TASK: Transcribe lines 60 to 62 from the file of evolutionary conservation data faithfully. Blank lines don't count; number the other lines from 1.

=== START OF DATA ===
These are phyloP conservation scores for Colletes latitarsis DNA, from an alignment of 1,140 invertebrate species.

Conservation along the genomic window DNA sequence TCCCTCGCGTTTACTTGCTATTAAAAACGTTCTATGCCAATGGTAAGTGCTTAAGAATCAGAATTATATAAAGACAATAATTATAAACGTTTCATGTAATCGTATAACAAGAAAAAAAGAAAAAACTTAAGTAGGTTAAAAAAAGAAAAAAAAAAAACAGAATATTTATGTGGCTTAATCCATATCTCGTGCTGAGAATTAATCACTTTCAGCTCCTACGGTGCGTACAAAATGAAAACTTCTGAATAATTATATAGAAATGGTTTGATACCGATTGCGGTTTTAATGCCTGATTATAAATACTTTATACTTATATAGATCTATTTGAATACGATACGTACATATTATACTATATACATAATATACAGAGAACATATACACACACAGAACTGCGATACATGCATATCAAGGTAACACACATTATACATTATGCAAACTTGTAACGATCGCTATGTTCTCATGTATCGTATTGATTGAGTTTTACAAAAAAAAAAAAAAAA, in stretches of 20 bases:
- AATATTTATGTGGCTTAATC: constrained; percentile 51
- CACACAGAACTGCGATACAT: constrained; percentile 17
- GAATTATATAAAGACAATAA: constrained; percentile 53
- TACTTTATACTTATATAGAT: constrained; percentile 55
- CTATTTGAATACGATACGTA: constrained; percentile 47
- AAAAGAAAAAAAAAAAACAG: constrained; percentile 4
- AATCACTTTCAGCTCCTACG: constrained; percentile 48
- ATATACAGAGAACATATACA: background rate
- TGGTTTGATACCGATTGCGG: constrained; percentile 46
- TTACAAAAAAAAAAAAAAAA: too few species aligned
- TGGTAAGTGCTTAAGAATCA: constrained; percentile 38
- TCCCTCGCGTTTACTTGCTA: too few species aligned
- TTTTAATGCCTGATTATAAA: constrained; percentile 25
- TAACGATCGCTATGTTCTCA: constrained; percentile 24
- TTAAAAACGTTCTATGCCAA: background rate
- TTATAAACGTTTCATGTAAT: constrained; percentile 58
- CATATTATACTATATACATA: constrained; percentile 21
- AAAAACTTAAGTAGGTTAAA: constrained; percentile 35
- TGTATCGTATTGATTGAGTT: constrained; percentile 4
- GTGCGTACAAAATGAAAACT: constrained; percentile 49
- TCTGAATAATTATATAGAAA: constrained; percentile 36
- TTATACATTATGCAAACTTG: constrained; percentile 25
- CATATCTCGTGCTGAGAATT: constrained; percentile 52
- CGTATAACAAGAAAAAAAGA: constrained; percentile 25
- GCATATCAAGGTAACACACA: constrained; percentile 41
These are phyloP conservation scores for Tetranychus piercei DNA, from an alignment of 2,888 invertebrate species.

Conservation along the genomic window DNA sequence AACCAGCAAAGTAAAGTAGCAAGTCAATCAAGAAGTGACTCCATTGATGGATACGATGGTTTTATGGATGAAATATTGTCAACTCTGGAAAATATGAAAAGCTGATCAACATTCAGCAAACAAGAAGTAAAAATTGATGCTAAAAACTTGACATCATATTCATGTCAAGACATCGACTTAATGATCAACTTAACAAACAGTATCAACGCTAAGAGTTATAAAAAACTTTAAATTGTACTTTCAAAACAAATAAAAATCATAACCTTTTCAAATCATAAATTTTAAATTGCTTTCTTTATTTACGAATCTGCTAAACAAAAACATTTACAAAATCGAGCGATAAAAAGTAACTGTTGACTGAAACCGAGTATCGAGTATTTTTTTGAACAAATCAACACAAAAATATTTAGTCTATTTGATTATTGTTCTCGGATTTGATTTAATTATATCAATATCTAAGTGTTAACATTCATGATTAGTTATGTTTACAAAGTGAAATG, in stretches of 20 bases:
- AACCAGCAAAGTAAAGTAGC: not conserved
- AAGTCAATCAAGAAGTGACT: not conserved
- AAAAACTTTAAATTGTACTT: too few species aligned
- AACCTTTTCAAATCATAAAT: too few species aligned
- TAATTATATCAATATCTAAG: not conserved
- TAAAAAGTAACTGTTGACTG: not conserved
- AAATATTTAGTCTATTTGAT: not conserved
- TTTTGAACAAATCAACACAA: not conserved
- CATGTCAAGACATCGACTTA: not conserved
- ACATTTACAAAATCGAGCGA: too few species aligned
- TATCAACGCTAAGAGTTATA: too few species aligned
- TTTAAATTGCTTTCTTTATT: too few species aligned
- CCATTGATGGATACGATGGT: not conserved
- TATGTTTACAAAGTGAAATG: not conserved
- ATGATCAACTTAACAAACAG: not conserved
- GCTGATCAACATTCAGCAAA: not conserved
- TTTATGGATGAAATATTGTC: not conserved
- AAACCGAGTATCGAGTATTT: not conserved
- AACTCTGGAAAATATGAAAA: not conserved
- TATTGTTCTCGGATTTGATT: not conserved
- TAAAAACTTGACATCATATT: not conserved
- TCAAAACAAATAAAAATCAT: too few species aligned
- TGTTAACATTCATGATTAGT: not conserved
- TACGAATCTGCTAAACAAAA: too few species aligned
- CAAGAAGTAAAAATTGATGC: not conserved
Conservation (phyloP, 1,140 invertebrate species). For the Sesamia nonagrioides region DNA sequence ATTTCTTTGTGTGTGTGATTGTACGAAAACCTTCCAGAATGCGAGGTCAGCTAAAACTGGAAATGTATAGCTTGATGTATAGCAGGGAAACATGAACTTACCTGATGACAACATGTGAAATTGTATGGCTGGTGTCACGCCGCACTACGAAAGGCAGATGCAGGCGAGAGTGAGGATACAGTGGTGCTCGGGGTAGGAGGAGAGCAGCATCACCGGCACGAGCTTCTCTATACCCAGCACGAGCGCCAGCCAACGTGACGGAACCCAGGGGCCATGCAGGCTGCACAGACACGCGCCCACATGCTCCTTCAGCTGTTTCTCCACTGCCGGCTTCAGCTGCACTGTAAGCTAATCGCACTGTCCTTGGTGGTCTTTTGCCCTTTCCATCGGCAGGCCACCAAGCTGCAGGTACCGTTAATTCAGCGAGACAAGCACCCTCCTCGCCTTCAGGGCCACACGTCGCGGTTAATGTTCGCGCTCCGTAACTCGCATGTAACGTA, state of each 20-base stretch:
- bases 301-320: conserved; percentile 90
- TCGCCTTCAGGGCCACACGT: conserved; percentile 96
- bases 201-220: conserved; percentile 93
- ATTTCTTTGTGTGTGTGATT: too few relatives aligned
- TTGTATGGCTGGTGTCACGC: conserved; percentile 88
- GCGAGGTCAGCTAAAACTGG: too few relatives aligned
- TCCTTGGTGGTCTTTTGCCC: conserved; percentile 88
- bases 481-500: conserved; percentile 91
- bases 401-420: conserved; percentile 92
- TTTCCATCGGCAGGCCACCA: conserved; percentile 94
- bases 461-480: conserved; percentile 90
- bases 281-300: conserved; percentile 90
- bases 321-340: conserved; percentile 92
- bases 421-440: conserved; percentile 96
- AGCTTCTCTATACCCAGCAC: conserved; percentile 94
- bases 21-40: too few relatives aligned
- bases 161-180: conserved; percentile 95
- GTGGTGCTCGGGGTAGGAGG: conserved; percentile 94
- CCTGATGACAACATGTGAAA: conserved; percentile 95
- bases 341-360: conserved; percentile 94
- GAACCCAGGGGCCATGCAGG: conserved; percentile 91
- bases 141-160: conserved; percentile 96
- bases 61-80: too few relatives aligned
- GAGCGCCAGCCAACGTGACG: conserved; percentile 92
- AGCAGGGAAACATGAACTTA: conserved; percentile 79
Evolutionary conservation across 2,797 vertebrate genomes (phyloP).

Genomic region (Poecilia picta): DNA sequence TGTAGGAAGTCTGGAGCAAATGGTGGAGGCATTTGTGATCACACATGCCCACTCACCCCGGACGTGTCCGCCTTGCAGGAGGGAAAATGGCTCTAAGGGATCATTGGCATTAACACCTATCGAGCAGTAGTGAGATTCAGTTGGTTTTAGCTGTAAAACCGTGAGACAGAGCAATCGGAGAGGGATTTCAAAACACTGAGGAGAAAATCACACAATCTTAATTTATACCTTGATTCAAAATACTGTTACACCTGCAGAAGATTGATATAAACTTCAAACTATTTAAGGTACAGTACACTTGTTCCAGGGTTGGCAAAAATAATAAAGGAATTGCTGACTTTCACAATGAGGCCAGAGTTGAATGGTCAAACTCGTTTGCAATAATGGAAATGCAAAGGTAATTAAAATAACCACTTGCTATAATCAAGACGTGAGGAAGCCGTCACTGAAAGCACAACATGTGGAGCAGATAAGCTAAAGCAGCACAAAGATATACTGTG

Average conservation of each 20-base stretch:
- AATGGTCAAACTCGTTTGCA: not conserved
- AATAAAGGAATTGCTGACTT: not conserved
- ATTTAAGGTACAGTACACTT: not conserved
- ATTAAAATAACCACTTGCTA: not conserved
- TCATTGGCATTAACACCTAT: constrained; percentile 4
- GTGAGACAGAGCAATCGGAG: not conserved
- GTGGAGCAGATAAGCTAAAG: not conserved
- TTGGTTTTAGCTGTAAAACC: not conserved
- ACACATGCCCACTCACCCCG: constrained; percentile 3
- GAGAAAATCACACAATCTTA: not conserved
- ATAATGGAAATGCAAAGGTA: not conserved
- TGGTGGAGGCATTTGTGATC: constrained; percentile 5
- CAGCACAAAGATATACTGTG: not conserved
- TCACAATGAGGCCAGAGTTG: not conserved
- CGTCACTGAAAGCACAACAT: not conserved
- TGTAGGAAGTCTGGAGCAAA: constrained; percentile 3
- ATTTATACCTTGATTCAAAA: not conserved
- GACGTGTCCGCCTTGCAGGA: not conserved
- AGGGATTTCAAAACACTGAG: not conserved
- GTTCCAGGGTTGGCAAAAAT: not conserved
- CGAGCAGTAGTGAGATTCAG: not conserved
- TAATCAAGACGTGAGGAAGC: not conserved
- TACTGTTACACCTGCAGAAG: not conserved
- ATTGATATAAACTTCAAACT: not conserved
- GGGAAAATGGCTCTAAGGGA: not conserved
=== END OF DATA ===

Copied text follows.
- TTGTATGGCTGGTGTCACGC: conserved; percentile 88
- GCGAGGTCAGCTAAAACTGG: too few relatives aligned
- TCCTTGGTGGTCTTTTGCCC: conserved; percentile 88